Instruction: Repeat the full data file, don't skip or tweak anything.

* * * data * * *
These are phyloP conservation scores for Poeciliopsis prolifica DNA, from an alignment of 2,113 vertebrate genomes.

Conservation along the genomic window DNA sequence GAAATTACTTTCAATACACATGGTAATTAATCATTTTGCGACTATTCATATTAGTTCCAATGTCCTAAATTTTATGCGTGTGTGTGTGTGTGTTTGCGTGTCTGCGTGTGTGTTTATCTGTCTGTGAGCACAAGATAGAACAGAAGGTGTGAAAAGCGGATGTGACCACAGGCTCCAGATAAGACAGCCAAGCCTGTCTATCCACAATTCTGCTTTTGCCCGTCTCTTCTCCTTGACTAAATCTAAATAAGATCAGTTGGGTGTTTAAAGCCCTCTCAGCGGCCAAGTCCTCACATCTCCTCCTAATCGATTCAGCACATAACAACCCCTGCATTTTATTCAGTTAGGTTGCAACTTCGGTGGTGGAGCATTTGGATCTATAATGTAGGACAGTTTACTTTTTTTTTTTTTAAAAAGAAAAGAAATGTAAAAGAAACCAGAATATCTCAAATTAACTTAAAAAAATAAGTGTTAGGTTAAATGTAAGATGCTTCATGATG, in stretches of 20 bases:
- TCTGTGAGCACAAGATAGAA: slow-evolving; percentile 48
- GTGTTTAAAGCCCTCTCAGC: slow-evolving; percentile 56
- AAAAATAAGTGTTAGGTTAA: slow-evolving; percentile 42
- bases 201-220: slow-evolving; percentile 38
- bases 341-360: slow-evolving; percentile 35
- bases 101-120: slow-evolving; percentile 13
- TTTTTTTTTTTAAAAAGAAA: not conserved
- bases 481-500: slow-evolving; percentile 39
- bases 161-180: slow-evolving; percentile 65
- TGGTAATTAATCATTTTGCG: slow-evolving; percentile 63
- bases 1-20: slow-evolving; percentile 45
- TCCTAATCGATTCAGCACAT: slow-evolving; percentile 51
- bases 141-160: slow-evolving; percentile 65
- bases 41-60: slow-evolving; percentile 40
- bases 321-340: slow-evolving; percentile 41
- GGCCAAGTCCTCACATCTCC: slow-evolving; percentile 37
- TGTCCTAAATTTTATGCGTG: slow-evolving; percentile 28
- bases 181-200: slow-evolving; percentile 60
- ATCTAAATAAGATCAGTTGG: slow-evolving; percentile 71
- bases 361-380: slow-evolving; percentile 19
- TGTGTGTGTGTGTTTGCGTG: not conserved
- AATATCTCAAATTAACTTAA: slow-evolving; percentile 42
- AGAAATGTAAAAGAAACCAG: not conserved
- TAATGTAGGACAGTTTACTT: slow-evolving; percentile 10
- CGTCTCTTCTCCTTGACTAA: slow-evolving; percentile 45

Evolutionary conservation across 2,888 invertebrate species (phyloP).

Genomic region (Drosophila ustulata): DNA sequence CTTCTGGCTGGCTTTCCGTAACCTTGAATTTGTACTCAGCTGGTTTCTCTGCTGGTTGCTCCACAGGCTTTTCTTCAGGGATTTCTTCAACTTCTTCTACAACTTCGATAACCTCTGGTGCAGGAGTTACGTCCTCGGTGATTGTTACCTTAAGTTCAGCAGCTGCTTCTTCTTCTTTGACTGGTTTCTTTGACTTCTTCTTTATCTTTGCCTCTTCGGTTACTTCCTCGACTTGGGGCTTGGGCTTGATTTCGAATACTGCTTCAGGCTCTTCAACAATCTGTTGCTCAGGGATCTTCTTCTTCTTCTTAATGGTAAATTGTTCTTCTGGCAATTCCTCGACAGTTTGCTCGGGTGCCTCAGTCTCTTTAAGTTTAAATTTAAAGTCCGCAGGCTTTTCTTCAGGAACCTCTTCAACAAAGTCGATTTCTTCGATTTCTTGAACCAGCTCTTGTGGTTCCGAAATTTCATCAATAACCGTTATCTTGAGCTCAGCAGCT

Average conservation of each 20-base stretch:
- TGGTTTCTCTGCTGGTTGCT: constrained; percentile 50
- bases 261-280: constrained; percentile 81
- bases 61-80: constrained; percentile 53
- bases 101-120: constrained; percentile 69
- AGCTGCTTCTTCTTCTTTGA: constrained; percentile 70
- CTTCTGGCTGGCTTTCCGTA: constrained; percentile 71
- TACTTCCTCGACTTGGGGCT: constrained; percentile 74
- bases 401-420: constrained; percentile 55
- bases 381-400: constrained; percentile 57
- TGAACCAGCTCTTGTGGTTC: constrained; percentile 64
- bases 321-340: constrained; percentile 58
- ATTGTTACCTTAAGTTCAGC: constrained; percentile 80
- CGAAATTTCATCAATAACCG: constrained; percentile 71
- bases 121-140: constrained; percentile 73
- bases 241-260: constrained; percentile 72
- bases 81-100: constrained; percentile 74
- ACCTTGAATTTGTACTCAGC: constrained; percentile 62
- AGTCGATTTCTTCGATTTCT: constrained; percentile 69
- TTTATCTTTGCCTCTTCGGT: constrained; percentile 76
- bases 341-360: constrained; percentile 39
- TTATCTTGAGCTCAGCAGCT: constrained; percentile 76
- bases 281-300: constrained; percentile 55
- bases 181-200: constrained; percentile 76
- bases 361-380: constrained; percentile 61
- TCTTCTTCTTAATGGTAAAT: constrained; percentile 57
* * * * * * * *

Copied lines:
These are phyloP conservation scores for Poeciliopsis prolifica DNA, from an alignment of 2,113 vertebrate genomes.

Conservation along the genomic window DNA sequence GAAATTACTTTCAATACACATGGTAATTAATCATTTTGCGACTATTCATATTAGTTCCAATGTCCTAAATTTTATGCGTGTGTGTGTGTGTGTTTGCGTGTCTGCGTGTGTGTTTATCTGTCTGTGAGCACAAGATAGAACAGAAGGTGTGAAAAGCGGATGTGACCACAGGCTCCAGATAAGACAGCCAAGCCTGTCTATCCACAATTCTGCTTTTGCCCGTCTCTTCTCCTTGACTAAATCTAAATAAGATCAGTTGGGTGTTTAAAGCCCTCTCAGCGGCCAAGTCCTCACATCTCCTCCTAATCGATTCAGCACATAACAACCCCTGCATTTTATTCAGTTAGGTTGCAACTTCGGTGGTGGAGCATTTGGATCTATAATGTAGGACAGTTTACTTTTTTTTTTTTTAAAAAGAAAAGAAATGTAAAAGAAACCAGAATATCTCAAATTAACTTAAAAAAATAAGTGTTAGGTTAAATGTAAGATGCTTCATGATG, in stretches of 20 bases:
- TCTGTGAGCACAAGATAGAA: slow-evolving; percentile 48
- GTGTTTAAAGCCCTCTCAGC: slow-evolving; percentile 56
- AAAAATAAGTGTTAGGTTAA: slow-evolving; percentile 42
- bases 201-220: slow-evolving; percentile 38
- bases 341-360: slow-evolving; percentile 35
- bases 101-120: slow-evolving; percentile 13
- TTTTTTTTTTTAAAAAGAAA: not conserved
- bases 481-500: slow-evolving; percentile 39
- bases 161-180: slow-evolving; percentile 65
- TGGTAATTAATCATTTTGCG: slow-evolving; percentile 63
- bases 1-20: slow-evolving; percentile 45
- TCCTAATCGATTCAGCACAT: slow-evolving; percentile 51
- bases 141-160: slow-evolving; percentile 65
- bases 41-60: slow-evolving; percentile 40
- bases 321-340: slow-evolving; percentile 41
- GGCCAAGTCCTCACATCTCC: slow-evolving; percentile 37
- TGTCCTAAATTTTATGCGTG: slow-evolving; percentile 28
- bases 181-200: slow-evolving; percentile 60
- ATCTAAATAAGATCAGTTGG: slow-evolving; percentile 71
- bases 361-380: slow-evolving; percentile 19
- TGTGTGTGTGTGTTTGCGTG: not conserved
- AATATCTCAAATTAACTTAA: slow-evolving; percentile 42
- AGAAATGTAAAAGAAACCAG: not conserved
- TAATGTAGGACAGTTTACTT: slow-evolving; percentile 10
- CGTCTCTTCTCCTTGACTAA: slow-evolving; percentile 45

Evolutionary conservation across 2,888 invertebrate species (phyloP).

Genomic region (Drosophila ustulata): DNA sequence CTTCTGGCTGGCTTTCCGTAACCTTGAATTTGTACTCAGCTGGTTTCTCTGCTGGTTGCTCCACAGGCTTTTCTTCAGGGATTTCTTCAACTTCTTCTACAACTTCGATAACCTCTGGTGCAGGAGTTACGTCCTCGGTGATTGTTACCTTAAGTTCAGCAGCTGCTTCTTCTTCTTTGACTGGTTTCTTTGACTTCTTCTTTATCTTTGCCTCTTCGGTTACTTCCTCGACTTGGGGCTTGGGCTTGATTTCGAATACTGCTTCAGGCTCTTCAACAATCTGTTGCTCAGGGATCTTCTTCTTCTTCTTAATGGTAAATTGTTCTTCTGGCAATTCCTCGACAGTTTGCTCGGGTGCCTCAGTCTCTTTAAGTTTAAATTTAAAGTCCGCAGGCTTTTCTTCAGGAACCTCTTCAACAAAGTCGATTTCTTCGATTTCTTGAACCAGCTCTTGTGGTTCCGAAATTTCATCAATAACCGTTATCTTGAGCTCAGCAGCT

Average conservation of each 20-base stretch:
- TGGTTTCTCTGCTGGTTGCT: constrained; percentile 50
- bases 261-280: constrained; percentile 81
- bases 61-80: constrained; percentile 53
- bases 101-120: constrained; percentile 69
- AGCTGCTTCTTCTTCTTTGA: constrained; percentile 70
- CTTCTGGCTGGCTTTCCGTA: constrained; percentile 71
- TACTTCCTCGACTTGGGGCT: constrained; percentile 74
- bases 401-420: constrained; percentile 55
- bases 381-400: constrained; percentile 57
- TGAACCAGCTCTTGTGGTTC: constrained; percentile 64
- bases 321-340: constrained; percentile 58
- ATTGTTACCTTAAGTTCAGC: constrained; percentile 80
- CGAAATTTCATCAATAACCG: constrained; percentile 71
- bases 121-140: constrained; percentile 73
- bases 241-260: constrained; percentile 72
- bases 81-100: constrained; percentile 74
- ACCTTGAATTTGTACTCAGC: constrained; percentile 62
- AGTCGATTTCTTCGATTTCT: constrained; percentile 69
- TTTATCTTTGCCTCTTCGGT: constrained; percentile 76
- bases 341-360: constrained; percentile 39
- TTATCTTGAGCTCAGCAGCT: constrained; percentile 76
- bases 281-300: constrained; percentile 55
- bases 181-200: constrained; percentile 76
- bases 361-380: constrained; percentile 61
- TCTTCTTCTTAATGGTAAAT: constrained; percentile 57